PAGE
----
Just as the Maralinga Tjarutja people were pushed off their land for the bomb tests, the Yulparitja people were removed from their country in the landing zone south of Broome.
Not all the Blue Streak rockets reached the sea. Some crashed into the West Australian desert.
The McClelland royal commission showed that the British were cavalier about the weather conditions during the bomb tests and that fallout was carried much further than the 100-mile radius agreed to, reaching Townsville, Brisbane, Sydney and Adelaide.
“The cavalier attitude towards Australia’s Indigenous populations was appalling and you’d have to say to some extent that extended towards both British and Australian service people,” Professor Lowe says.
There are also questions over whether people at the test sites were deliberately exposed to radiation.
“You can’t help but wonder the extent to which there was a deliberate interest in the medical results of radioactive materials entering the body,” Professor Lowe says.
“Some of this stuff is still restricted; you can’t get your hands on all materials concerning the testing and it’s quite likely both [British and Australian] governments will try very hard to ensure that never happens.”
We do know that there was a concerted effort to examine the bones of deceased infants to test for levels of Strontium 90 (Sr-90), an isotope that is one of the by-products of nuclear bombs.
These tests were part of Project Sunshine, a series of studies initiated in the US in 1953 by the Atomic Energy Commission.
They sought to measure how Sr-90 had dispersed around the world by measuring its concentration in the bones of the dead.
Young bones were chosen because they were particularly susceptible to accumulating the Sr-90 isotope.
Around 1,500 exhumations took place, in both Britain and Australia — often without the knowledge or permission of the parents of the dead.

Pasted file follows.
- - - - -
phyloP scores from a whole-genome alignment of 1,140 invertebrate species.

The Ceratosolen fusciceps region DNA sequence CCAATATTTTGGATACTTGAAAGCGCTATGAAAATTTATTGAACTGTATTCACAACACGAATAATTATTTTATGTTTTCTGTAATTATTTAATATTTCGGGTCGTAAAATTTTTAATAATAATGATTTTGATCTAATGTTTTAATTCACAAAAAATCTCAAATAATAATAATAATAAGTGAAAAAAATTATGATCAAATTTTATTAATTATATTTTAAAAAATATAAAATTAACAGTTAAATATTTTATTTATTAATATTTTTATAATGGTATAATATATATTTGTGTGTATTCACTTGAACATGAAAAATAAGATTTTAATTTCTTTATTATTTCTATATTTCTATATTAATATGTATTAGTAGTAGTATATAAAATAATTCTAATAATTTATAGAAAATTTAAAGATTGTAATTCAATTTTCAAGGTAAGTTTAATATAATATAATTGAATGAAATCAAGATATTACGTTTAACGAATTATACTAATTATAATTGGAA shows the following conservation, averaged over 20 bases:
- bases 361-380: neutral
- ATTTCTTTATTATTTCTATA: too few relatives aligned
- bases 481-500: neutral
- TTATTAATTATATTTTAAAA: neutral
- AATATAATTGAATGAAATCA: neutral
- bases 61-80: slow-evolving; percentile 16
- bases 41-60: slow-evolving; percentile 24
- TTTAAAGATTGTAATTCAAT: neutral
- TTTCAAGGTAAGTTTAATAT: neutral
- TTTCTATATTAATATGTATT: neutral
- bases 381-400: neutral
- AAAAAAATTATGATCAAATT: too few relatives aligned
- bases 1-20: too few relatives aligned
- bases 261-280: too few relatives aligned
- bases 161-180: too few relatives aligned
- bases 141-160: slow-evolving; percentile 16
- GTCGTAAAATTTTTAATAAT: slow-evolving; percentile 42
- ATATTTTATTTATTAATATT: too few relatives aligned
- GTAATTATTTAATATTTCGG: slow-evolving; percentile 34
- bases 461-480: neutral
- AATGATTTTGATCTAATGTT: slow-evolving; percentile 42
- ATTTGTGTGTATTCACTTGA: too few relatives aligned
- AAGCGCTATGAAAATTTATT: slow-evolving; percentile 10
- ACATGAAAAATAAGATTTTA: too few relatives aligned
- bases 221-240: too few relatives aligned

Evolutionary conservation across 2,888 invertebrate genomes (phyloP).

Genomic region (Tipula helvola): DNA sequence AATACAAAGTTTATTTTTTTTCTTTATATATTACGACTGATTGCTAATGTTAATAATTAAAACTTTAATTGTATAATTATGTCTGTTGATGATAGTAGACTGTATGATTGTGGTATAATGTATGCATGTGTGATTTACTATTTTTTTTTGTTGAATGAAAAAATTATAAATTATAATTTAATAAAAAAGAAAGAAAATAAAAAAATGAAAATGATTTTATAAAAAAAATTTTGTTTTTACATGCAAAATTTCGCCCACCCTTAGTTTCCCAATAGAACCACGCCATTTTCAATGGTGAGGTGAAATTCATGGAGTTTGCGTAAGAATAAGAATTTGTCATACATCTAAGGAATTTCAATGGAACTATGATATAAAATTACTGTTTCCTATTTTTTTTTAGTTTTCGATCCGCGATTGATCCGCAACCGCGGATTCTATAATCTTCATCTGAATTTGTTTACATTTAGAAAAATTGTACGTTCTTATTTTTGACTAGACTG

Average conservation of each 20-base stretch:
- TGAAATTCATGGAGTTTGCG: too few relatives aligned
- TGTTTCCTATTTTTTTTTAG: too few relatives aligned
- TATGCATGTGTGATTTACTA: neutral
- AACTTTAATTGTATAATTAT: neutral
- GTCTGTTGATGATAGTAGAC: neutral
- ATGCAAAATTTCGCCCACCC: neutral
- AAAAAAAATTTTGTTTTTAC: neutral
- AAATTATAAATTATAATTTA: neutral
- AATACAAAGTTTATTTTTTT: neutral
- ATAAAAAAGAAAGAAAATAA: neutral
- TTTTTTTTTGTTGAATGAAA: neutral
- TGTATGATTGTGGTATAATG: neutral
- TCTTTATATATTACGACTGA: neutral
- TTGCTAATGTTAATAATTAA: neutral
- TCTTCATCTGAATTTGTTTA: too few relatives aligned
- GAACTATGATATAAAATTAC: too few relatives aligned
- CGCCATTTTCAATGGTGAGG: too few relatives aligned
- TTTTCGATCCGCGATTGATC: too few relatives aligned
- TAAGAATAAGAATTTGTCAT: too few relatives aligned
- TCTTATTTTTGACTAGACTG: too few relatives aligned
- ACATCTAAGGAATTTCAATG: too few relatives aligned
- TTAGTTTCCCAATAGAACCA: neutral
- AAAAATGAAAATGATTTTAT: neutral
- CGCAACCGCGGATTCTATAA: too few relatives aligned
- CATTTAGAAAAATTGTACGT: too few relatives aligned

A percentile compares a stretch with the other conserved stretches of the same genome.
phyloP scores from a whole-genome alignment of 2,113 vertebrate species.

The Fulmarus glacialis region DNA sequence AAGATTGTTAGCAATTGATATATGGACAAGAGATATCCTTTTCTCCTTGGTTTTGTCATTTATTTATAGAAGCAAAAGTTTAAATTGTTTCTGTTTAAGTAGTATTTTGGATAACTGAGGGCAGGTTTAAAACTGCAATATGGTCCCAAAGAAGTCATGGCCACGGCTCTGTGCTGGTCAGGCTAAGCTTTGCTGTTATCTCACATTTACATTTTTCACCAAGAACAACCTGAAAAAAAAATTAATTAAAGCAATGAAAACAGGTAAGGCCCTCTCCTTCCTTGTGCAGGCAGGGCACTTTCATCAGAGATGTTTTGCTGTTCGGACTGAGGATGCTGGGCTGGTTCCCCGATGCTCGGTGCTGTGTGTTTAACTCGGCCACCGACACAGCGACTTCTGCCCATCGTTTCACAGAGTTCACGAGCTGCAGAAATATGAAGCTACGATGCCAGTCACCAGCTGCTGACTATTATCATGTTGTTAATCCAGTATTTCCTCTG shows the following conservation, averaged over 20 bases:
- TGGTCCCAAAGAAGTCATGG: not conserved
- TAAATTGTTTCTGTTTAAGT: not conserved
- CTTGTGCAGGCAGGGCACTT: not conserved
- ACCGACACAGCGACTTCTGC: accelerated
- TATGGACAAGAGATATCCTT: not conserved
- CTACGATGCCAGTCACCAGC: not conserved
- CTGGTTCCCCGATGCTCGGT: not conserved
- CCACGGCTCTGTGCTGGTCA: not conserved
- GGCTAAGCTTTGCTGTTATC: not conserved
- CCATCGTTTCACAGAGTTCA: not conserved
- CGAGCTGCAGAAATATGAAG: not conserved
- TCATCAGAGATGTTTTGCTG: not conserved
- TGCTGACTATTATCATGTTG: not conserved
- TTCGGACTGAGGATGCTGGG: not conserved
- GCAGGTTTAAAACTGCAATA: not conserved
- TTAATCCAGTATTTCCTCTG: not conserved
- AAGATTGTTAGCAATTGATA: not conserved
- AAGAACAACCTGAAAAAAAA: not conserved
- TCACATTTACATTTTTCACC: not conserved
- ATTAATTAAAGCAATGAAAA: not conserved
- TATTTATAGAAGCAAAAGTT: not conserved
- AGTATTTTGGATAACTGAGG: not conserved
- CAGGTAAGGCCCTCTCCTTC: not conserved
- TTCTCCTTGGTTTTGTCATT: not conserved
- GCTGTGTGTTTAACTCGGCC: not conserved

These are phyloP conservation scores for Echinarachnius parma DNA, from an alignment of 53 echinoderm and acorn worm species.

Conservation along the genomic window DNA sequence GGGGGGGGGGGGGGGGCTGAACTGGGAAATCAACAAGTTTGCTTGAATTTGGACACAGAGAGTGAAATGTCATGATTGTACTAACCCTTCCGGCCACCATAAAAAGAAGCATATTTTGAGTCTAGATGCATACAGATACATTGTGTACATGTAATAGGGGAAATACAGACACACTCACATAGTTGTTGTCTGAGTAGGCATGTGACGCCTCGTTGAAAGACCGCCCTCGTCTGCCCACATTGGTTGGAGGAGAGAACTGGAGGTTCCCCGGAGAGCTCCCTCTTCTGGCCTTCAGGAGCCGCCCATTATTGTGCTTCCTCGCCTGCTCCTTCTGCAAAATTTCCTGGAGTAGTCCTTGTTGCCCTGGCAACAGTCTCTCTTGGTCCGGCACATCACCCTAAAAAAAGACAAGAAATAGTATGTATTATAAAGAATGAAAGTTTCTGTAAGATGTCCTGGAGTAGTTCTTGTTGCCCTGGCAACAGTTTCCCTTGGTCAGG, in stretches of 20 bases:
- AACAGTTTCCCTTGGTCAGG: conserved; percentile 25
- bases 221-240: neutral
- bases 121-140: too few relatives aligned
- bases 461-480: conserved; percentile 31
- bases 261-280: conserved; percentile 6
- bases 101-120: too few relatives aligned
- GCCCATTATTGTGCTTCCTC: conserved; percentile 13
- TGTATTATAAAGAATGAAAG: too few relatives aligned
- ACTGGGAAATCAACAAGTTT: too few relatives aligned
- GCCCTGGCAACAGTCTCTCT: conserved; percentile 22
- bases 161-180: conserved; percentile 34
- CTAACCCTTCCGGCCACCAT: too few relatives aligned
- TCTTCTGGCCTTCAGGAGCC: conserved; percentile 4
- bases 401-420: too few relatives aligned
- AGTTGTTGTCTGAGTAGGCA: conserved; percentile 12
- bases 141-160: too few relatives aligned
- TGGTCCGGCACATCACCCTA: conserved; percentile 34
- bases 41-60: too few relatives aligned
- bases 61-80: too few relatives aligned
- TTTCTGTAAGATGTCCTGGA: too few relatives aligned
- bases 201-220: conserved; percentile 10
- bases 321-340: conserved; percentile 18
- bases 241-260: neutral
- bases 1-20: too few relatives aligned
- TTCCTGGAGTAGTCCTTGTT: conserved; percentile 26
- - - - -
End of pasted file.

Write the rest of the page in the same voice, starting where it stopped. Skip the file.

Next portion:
Photo: The faded crest of Maralinga’s Range Support Unit. (ABC RN: Mike Ladd)
Again, it was hard to prove conclusively that spikes in the levels of Strontium 90 during the test period caused bone cancers around the world.
The Maralinga tests occurred during a period that Professor Lowe describes as “atomic utopian thinking”.
“Remember at that time Australians were uncovering pretty significant discoveries of uranium and they hoped that this would unleash a vast new capacity for development through the power of the atom,” he says.
Photo: A painting from the old servicemen’s bar at Maralinga. (ABC News: Samantha Jonscher)
Some of the schemes were absurdly optimistic.
Project Ploughshare grew out of a US program which proposed using atomic explosions for industrial purposes such as canal-building.
In 1969 Australia and the US signed a joint feasibility study to create an instant port at Cape Keraudren in the Kimberley using nuclear explosions.
The plan was dropped, but it was for economic not environmental or social reasons.
The dream (or was it a nightmare?) of sharing nuclear weapons technology with the British was never realised.
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All Australia got out of the deal was help building the Lucas Heights reactor.
The British did two ineffectual clean-ups of Maralinga in the 1960s.
The proper clean-up between 1995 and 2000 cost more than $100 million, of which Australia paid $75 million.
It has left an artificial mesa in the desert containing 400,000 cubic metres of plutonium contaminated soil.
The Maralinga Tjarutja people received only $13 million in compensation for loss of their land, which was finally returned to them in 1984.
Photo: The red dirt and scattered trees of the Maralinga landscape. (ABC RN: Mike Ladd)
As we were leaving the radiation zone, the Maralinga Tjarutja people spotted some kangaroos in the distance.
Over the years some of the wildlife has started to return.
Mr Lebois takes it as a good sign.
“Hopefully, hopefully everything will come back,” he says.